Tivra, Tīvra, Tīvrā: 14 definitions
Tivra means something in Hinduism, Sanskrit, Marathi. If you want to know the exact meaning, history, etymology or English translation of this term then check out the descriptions on this page. Add your comment or reference to a book if you want to contribute to this summary article.
Shaktism (Shakta philosophy)Source: Wisdom Library: Śāktism
Tīvrā (तीव्रा, “sharp”):—Name of one of the sixty-four mātṛs to be worshipped during Āvaraṇapūjā (“Worship of the Circuit of Goddesses”, or “Durgā’s Retinue”), according to the Durgāpūjātattva. They should be worshipped with either the five upācāras or perfume and flowers.
Her mantra is as follows:
ॐ तीव्रायै नमः
oṃ tīvrāyai namaḥ.
Shakta (शाक्त, śākta) or Shaktism (śāktism) represents a tradition of Hinduism where the Goddess (Devi) is revered and worshipped. Shakta literature includes a range of scriptures, including various Agamas and Tantras, although its roots may be traced back to the Vedas.
Ayurveda (science of life)Source: Wisdom Library: Āyurveda and botany
1) Tīvrā (तीव्रा) is another name for Rājasarṣapa, which is a Sanskrit word referring to Brassica nigra (black mustard), from the Brassicaceae family. Certain plant parts of Rājasarṣapa are eaten as a vegetable (śāka), according to Caraka in his Carakasaṃhitā sūtrasthāna (chapter 27), a classical Ayurvedic work. The synonym was identified in the Rājanighaṇṭu (verse 16.121), which is a 13th-century medicinal thesaurus.
2) Tīvrā (तीव्रा) is another name for Tulasī, which is a Sanskrit word referring to Ocimum tenuiflorum (holy basil), from the Lamiaceae family. It is classified as a medicinal plant in the system of Āyurveda (science of Indian medicine) and is used throughout literature such as the Suśrutasaṃhita and the Carakasaṃhitā. The synonym was identified in the Rājanighaṇṭu (verses 10.148-149), which is a 13th-century medicinal thesaurus.Source: WorldCat: Rāj nighaṇṭu
Tīvrā (तीव्रा) is another name for Tejovatī, a medicinal plant similar to Jyotiṣmatī Celastrus paniculatus (black oil plant or intellect tree) from the Celastraceae or “staff vine” or “bittersweet family” of flowering plants, according to verse 3.82 of the 13th-century Raj Nighantu or Rājanighaṇṭu. The Raj Nighantu reads Jyotiṣmatī and Tejovatī together while Bāpālāl identifies Tejovatī with Zanthoxylum budrunga (cape yellowwood or Indian ivy-rue) from the Rutaceae or “rue” or “citrus” family. The third chapter (guḍūcyādi-varga) of this book contains climbers and creepers (vīrudh). Together with the names Tīvrā and Tejovatī, there are a total of thirty-one Sanskrit synonyms identified for this plant.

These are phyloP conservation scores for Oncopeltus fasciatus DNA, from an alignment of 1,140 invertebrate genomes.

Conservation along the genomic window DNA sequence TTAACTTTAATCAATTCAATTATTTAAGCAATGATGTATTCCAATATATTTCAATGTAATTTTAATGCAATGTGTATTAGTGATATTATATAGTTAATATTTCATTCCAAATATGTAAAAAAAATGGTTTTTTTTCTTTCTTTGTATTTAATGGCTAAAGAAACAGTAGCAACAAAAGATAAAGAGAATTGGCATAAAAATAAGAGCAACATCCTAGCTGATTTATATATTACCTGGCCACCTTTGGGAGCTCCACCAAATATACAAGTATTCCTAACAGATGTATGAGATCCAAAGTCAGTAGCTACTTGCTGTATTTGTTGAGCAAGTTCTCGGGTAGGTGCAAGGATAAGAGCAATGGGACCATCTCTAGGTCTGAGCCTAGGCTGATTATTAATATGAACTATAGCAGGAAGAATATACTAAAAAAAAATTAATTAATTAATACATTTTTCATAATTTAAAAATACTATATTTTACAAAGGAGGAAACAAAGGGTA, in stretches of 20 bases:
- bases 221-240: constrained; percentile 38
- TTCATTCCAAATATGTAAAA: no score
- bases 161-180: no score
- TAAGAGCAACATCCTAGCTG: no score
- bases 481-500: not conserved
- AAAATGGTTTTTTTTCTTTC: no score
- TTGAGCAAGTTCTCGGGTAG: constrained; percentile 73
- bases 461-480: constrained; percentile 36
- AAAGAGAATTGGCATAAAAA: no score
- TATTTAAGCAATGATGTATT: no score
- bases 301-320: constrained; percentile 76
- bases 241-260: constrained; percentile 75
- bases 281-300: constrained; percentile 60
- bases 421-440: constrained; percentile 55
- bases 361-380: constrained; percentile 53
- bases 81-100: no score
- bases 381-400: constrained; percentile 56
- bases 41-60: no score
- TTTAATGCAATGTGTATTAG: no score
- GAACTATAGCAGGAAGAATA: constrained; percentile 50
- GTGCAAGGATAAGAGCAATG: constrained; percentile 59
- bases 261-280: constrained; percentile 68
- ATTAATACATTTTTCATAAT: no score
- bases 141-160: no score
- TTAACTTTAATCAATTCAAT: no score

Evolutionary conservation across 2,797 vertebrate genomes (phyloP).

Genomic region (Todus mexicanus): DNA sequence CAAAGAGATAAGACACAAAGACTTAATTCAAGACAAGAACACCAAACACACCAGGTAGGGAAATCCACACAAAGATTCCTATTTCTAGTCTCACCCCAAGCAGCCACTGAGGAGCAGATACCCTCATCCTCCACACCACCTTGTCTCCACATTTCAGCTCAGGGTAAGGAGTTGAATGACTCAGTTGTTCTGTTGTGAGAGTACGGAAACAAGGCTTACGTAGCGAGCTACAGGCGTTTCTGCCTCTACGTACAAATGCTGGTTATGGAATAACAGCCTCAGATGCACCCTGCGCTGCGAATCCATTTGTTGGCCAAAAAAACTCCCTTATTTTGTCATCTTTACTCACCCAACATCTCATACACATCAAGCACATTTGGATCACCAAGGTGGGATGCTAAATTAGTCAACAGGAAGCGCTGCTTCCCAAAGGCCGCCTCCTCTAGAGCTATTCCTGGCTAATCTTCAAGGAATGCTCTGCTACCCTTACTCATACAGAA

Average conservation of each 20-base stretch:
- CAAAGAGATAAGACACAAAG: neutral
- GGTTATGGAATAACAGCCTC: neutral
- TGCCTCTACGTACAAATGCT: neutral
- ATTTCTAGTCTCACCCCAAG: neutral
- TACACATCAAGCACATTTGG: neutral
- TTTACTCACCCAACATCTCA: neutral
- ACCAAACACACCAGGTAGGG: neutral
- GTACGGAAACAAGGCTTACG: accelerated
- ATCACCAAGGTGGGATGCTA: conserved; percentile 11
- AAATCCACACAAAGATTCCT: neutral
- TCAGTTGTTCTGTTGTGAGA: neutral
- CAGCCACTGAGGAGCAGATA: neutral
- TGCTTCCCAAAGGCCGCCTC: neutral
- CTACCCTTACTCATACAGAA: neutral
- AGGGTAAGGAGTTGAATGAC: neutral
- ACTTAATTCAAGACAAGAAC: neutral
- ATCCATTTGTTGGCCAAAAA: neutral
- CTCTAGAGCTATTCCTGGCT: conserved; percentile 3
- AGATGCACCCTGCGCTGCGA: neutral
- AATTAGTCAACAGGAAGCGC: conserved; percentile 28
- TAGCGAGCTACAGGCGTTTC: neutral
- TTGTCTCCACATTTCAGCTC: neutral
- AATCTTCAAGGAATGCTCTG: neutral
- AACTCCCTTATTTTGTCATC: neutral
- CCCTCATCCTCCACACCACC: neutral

Āyurveda (आयुर्वेद, ayurveda) is a branch of Indian science dealing with medicine, herbalism, taxology, anatomy, surgery, alchemy and related topics. Traditional practice of Āyurveda in ancient India dates back to at least the first millenium BC. Literature is commonly written in Sanskrit using various poetic metres.
Purana and Itihasa (epic history)Source: Cologne Digital Sanskrit Dictionaries: The Purana Index
Tīvrā (तीव्रा).—A Śakti.*
- * Brahmāṇḍa-purāṇa IV. 44. 72.
The Purana (पुराण, purāṇas) refers to Sanskrit literature preserving ancient India’s vast cultural history, including historical legends, religious ceremonies, various arts and sciences. The eighteen mahapuranas total over 400,000 shlokas (metrical couplets) and date to at least several centuries BCE.
Natyashastra (theatrics and dramaturgy)Source: Wisdom Library: Saṅgītaśiromaṇi
Tīvrā (तीव्रा) refers to one of the first of twenty-two quarters tones (śruti) existing within an octave, according to the Saṅgīta-ratnākara (“ocean of music and dance”). This work is an important Sanskrit treatise dealing with ancient Indian musicology (gāndharva-śāstra), composed by Śārṅgadeva in the 13th century and deals with both Carnatic and Hindustani music. Tīvrā has a frequency of 470.9260Hz.
Natyashastra (नाट्यशास्त्र, nāṭyaśāstra) refers to both the ancient Indian tradition (śāstra) of performing arts, (nāṭya, e.g., theatrics, drama, dance, music), as well as the name of a Sanskrit work dealing with these subjects. It also teaches the rules for composing dramatic plays (nataka) and poetic works (kavya).
Shilpashastra (iconography)Source: archive.org: Illustrations of Indian Music and Dance in Western Indian Style
Tīvrā (तीव्रा, “fierce”).—Illustration of Tīvrā-śruti according to 15th century art:—The colour of her body is yellow. She holds a vīṇā in both hands. The colour of her bodice is blue. Her scarf is red and green with a black design. Her lower garment is green with a black design. She is well ornamented.
The illustrations (of, for example Tīvrā) are found scattered throughout ancient Jain manuscripts from Gujarat. The descriptions of these illustrations of this citrāvalī are based on the ślokas of Vācanācārya Gaṇi Sudhākalaśa’s Saṅgītopaniṣatsāroddhāra (14th century) and Śārṅgadeva’s Saṅgītaratnākara (13th century).
Shilpashastra (शिल्पशास्त्र, śilpaśāstra) represents the ancient Indian science (shastra) of creative arts (shilpa) such as sculpture, iconography and painting. Closely related to Vastushastra (architecture), they often share the same literature.